Bentley Continental GT
Revolution is expensive and not always strictly necessary. The spate of automotive brand buying, bolstering and reinvention that characterised the British car industry in the late 1990s and turn of the century saw a flurry of design archaeology, as the new stewards of old marques cast about for ways of making their wards profitable and contemporary, without losing the elements of heritage and history that defined them.
Bentley, with the mighty VW Group at the helm, came up trumps first time with the Continental GT, an automotive balancing act that swathed high technology with a thick veneer of craft and tradition.
For a two ton machine, the GT was unfeasibly rapid. The styling managed to reference classic British coachbuilding and fastback Italian grand tourers without being especially retro and the interior was, without question, a very fine place to be.
People don’t buy Bentleys to shout from the rooftops. If they must err on the side of ostentation, plenty of after-market companies exist to jazz up the basic package. Perhaps mindful of these outfits, which inevitably result in a taste bypass, Bentley has spent the past few years diversifying the basic product with a series of special editions and sport-focused models, without ever losing sight of the qualities that made the GT so popular in the first place.
Now the GT has been overhauled with a broad set of design and engineering revisions to take it deep into the decade. However, at first glimpse, the series two GT does a very passable impression of its forebear. This is intentional. Short of parking each model beside one another, the new styling job is so calm, evolutionary and understated that only those with an acute talent at spot the difference could tell them apart. Bentley’s reasoning is that since the GT is now ensconced as an icon, why mess with the fundamentals? It’s a strategy practised by Porsche and, to a certain extent, by Aston Martin. Specialist car-makers, with their compact product line-ups and loyal customers, are always mindful of straying too far from the values that made their name.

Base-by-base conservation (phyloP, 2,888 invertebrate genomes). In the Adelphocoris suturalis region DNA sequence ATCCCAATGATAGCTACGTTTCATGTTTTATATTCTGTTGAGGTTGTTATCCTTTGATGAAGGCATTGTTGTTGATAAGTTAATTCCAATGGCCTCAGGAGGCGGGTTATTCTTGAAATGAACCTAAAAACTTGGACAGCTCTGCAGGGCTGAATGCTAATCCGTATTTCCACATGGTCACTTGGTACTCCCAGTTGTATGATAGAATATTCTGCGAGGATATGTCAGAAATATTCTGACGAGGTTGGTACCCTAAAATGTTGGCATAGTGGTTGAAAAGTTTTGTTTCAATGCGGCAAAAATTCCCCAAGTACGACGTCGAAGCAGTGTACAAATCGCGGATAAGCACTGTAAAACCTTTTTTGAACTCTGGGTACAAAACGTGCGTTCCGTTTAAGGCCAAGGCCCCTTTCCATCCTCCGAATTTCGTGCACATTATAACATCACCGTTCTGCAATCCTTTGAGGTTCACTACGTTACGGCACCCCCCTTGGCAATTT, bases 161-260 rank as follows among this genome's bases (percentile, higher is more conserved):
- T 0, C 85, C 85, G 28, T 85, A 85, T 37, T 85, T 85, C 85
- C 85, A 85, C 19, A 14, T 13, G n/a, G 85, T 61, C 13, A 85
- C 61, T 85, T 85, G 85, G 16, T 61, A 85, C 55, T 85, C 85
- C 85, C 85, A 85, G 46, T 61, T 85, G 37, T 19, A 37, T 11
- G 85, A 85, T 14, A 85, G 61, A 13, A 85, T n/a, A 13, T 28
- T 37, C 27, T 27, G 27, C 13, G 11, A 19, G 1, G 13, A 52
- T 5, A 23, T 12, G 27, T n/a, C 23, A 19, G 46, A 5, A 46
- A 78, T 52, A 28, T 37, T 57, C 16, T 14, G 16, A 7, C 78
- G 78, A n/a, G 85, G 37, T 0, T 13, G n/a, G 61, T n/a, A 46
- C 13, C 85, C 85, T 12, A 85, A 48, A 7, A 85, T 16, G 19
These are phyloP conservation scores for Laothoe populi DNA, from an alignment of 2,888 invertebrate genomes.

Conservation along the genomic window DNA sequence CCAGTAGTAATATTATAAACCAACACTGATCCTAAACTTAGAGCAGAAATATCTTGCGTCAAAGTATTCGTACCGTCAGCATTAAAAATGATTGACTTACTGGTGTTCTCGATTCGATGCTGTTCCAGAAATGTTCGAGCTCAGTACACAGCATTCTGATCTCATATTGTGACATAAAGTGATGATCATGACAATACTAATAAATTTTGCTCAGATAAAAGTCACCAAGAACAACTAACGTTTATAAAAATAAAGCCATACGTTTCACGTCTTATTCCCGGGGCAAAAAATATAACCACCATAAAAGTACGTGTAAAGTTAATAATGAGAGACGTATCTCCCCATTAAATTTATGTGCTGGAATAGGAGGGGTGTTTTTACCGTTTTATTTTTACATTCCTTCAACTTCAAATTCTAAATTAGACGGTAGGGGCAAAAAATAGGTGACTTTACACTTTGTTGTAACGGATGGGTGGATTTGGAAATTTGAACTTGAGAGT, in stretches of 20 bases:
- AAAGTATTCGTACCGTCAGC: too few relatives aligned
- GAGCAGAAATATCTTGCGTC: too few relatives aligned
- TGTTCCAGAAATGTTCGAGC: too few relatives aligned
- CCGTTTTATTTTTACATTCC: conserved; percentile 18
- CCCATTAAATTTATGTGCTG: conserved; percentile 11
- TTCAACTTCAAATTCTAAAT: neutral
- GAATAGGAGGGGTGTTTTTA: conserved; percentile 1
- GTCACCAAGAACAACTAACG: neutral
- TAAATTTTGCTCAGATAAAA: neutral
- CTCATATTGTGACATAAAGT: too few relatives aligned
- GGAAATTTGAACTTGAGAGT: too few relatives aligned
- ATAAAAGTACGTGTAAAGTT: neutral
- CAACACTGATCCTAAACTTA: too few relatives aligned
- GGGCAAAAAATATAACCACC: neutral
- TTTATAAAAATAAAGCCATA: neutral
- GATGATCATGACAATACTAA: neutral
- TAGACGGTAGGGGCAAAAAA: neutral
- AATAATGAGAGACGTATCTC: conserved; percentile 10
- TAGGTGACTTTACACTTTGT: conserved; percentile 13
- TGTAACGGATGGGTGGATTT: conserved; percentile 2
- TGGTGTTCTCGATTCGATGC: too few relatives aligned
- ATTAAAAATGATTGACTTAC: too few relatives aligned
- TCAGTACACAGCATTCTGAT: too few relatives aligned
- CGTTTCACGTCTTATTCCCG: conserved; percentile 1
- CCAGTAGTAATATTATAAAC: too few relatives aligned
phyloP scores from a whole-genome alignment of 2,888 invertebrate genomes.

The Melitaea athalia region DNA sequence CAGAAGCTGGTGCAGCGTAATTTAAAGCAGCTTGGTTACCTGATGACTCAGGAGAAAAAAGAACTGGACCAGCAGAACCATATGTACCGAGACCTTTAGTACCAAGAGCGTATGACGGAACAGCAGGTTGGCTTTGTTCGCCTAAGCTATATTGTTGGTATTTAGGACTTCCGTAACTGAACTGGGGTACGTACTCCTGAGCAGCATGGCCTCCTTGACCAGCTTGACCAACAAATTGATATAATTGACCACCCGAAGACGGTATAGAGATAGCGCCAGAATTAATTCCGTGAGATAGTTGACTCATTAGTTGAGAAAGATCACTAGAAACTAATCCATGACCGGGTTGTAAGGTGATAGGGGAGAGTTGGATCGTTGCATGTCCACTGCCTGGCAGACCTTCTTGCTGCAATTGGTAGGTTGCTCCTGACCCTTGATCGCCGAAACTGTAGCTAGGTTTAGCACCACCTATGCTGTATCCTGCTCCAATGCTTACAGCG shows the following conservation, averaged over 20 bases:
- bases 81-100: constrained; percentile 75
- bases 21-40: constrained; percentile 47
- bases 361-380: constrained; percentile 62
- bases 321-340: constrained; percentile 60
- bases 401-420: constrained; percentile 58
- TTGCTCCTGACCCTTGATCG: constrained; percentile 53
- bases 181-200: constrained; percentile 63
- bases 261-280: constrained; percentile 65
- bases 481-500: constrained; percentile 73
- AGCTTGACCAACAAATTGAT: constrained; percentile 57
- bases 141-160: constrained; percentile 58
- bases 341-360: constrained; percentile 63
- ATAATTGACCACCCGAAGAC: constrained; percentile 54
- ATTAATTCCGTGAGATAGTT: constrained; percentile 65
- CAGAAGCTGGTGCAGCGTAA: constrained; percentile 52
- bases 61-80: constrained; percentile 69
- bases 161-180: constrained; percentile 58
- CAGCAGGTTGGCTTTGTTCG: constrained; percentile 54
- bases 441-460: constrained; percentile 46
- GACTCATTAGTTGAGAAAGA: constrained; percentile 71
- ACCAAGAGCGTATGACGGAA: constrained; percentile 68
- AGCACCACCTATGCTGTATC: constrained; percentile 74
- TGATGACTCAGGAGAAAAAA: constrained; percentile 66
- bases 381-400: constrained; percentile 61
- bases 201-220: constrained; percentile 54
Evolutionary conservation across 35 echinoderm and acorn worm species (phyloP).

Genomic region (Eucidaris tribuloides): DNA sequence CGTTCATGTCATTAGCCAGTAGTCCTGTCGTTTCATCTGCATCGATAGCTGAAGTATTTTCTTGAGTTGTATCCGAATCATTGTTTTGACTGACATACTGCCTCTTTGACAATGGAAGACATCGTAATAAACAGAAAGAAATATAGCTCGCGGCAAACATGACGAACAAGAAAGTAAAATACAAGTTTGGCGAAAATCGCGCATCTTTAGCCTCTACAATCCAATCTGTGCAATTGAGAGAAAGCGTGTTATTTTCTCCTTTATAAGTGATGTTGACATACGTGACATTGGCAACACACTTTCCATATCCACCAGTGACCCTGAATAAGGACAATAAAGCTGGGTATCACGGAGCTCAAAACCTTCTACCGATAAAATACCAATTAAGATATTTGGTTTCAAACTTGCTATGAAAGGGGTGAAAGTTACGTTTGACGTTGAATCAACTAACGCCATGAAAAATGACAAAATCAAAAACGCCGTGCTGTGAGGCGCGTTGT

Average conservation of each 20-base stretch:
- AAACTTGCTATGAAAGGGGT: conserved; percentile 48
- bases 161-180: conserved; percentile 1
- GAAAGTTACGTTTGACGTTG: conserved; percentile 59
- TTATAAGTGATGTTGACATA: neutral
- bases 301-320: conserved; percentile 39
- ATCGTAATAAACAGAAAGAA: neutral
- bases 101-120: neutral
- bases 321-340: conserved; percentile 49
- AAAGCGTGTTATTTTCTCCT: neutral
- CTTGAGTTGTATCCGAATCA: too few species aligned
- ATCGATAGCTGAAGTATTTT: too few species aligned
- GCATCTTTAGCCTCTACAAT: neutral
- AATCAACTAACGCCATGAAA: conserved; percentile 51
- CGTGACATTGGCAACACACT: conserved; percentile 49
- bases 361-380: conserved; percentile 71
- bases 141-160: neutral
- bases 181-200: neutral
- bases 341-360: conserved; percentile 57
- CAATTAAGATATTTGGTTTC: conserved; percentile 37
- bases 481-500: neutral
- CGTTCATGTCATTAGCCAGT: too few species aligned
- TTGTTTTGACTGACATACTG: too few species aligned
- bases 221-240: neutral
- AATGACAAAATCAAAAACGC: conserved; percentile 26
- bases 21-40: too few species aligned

The new GT is not only familiar from the outside, but for the driver, with the same solid, leather-lined cabin and chunky controls. Although it’s a sizeable machine and doesn’t ever really seem to shrink around you once you’re underway, the W12 engine makes progress swift and effortless. Bentley has tried hard to lighten the bulk, using new materials and paring back on the weightier elements, but this is still an old school bruiser. We spent many days and several hundred miles with the Mark I GT and don’t remember it being quite as thirsty as this (although soaring fuel prices can’t have helped).
Despite all this, the GT still has a brutish charm, the automotive equivalent of a vast, wrist-dominating chronometer. Park the new GT next to a conventional saloon car and the giant wheels and sculpted bodywork make it look more like an escaped steam train than a piece of automotive sculpture. Whichever way you look at it, GT MkII is a little less discrete than before. For those who still believe in Bentleys that don’t shout from the rooftops, the revised Flying Spur saloon will break cover later in year. Sharing components with the GT, the next generation Spur promises to iron out some of the design kinks of the original. Even more exciting is the promise of a V8-powered GT, a lighter, more economical machine that could mark the beginning of the end for the era of the 12-cylinder supercar. For now, the Continental GT still reigns supreme.